• Natasha at Jacari

Alumni Q&A with Tom Pugh

1. When did you volunteer with Jacari?

I tutored from 2002 to 2005.

2. Who was your pupil? Are you still in contact with them?

My pupil was an 8 year old boy and we got along brilliantly. He was a bit shy at first, and it was a little bit difficult to get him to open up about things (let alone to do his homework) but we soon got talking. Despite my relative ambivalence, we spoke about football a lot and read Shoot and Match magazines as we did work on his reading and writing. So there was always a lot of football. I was delighted to get back in touch with him a few years ago and to find that he was studying politics at Kingston University.


3. Can you tell us the most vivid memory of your time as a Jacari volunteer?

It became a weekly request that I would take him to watch his beloved Manchester United at Old Trafford. As we got into my third year of tutoring him, I decided to do something about this and bring him to watch United (sadly for him, Oxford United). I remember getting his mum's permission and picking him up on a Saturday morning and taking him on the bus to the Kassam Stadium (quite new at the time, which shows my age!).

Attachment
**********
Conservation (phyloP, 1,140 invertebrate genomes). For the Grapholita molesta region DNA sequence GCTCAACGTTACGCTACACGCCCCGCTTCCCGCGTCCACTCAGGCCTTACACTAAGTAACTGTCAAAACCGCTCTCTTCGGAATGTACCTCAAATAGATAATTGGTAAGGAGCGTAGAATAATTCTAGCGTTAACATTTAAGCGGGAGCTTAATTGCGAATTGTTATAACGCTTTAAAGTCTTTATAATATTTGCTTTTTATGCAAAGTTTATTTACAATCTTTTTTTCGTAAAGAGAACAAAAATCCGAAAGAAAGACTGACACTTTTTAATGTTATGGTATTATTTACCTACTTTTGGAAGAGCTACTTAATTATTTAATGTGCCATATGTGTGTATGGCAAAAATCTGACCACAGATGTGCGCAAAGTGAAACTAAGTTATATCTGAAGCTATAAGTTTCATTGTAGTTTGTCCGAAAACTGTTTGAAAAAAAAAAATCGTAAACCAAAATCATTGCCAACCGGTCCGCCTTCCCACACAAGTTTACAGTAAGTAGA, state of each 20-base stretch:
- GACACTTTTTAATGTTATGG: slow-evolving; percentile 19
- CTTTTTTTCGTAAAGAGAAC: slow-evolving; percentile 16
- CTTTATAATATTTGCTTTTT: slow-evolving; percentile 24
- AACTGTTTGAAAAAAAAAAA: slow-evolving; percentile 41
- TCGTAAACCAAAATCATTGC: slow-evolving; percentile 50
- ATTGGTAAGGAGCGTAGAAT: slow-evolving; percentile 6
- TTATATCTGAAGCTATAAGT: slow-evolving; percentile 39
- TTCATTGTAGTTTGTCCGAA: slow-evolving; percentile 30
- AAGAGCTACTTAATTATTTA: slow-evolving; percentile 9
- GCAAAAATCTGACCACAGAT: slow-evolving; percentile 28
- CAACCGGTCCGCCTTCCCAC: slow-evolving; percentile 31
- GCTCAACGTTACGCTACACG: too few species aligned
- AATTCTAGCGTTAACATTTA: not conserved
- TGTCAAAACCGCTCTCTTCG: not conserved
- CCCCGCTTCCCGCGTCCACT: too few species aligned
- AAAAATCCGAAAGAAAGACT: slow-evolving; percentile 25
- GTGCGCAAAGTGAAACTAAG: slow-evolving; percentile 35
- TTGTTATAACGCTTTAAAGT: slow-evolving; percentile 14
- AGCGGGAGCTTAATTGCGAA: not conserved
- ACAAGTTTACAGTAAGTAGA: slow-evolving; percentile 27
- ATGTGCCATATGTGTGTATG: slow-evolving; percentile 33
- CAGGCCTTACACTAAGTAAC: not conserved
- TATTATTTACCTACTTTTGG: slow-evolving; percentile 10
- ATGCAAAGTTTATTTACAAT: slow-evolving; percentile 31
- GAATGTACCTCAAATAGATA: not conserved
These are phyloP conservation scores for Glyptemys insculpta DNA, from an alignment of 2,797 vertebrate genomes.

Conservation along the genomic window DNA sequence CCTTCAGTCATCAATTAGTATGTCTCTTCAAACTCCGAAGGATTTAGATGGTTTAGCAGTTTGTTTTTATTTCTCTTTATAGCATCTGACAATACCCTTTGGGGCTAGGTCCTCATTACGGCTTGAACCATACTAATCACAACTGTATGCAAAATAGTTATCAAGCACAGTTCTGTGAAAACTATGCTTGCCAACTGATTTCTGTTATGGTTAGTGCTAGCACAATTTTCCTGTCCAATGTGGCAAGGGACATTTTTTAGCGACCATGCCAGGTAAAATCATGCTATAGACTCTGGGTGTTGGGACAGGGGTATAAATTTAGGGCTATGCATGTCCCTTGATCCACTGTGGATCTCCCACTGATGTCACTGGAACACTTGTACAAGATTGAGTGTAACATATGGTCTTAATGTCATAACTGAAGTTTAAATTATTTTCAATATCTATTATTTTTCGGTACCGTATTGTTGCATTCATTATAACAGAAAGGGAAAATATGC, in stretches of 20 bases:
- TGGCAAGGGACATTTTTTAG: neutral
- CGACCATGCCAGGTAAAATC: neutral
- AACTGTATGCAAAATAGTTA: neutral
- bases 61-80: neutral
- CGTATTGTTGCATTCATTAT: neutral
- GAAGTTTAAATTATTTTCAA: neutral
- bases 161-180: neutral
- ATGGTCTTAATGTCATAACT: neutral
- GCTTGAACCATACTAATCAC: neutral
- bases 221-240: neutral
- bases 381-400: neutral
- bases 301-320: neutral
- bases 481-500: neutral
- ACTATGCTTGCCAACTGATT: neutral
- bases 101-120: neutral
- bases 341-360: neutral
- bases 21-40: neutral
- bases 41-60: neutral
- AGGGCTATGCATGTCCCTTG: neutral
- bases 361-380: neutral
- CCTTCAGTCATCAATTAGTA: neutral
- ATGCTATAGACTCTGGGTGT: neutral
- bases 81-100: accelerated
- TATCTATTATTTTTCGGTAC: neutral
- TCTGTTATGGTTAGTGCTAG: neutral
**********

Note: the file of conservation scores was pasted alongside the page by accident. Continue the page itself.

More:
To my surprise, the minute we got on the bus he turned in his seat to face the window and simply would not engage with me. I'd never experienced this before as, after the initial getting-to-know-each-other period, I normally couldn't get a word in edgeways. But he was completely silent and would not even turn around or answer any of my questions. When we got off the bus he started talking again and I asked him what had gone on. He was very honest. He told me that my trainers were not cool enough! He was embarrassed to sit next to me and that felt he could see people looking funny at him. We had a laugh about it as he launched into telling me which trainers I should get instead. Sadly, the match itself was a disappointment - cold, dull and extremely windy. But I did finally take him to watch United!

4. What are you doing now?

I went on to qualify as a primary school teacher and my experience working with my Jacari pupil was certainly one of the things that inspired me to go into teaching. I spent six years teaching Year 6 classes in London and Johannesburg before moving into international development where I now work on a UK-funded education programme with the Lebanese Ministry of Education.


5. How has being a volunteer with Jacari influenced you later in life?

Profoundly. After university, I trained to be a primary school teacher and focused my teaching on underprivileged areas including in the township of Alexandra in Johannesburg. I moved on to running low-cost schooling in informal settlements across Kenya before moving into international development.


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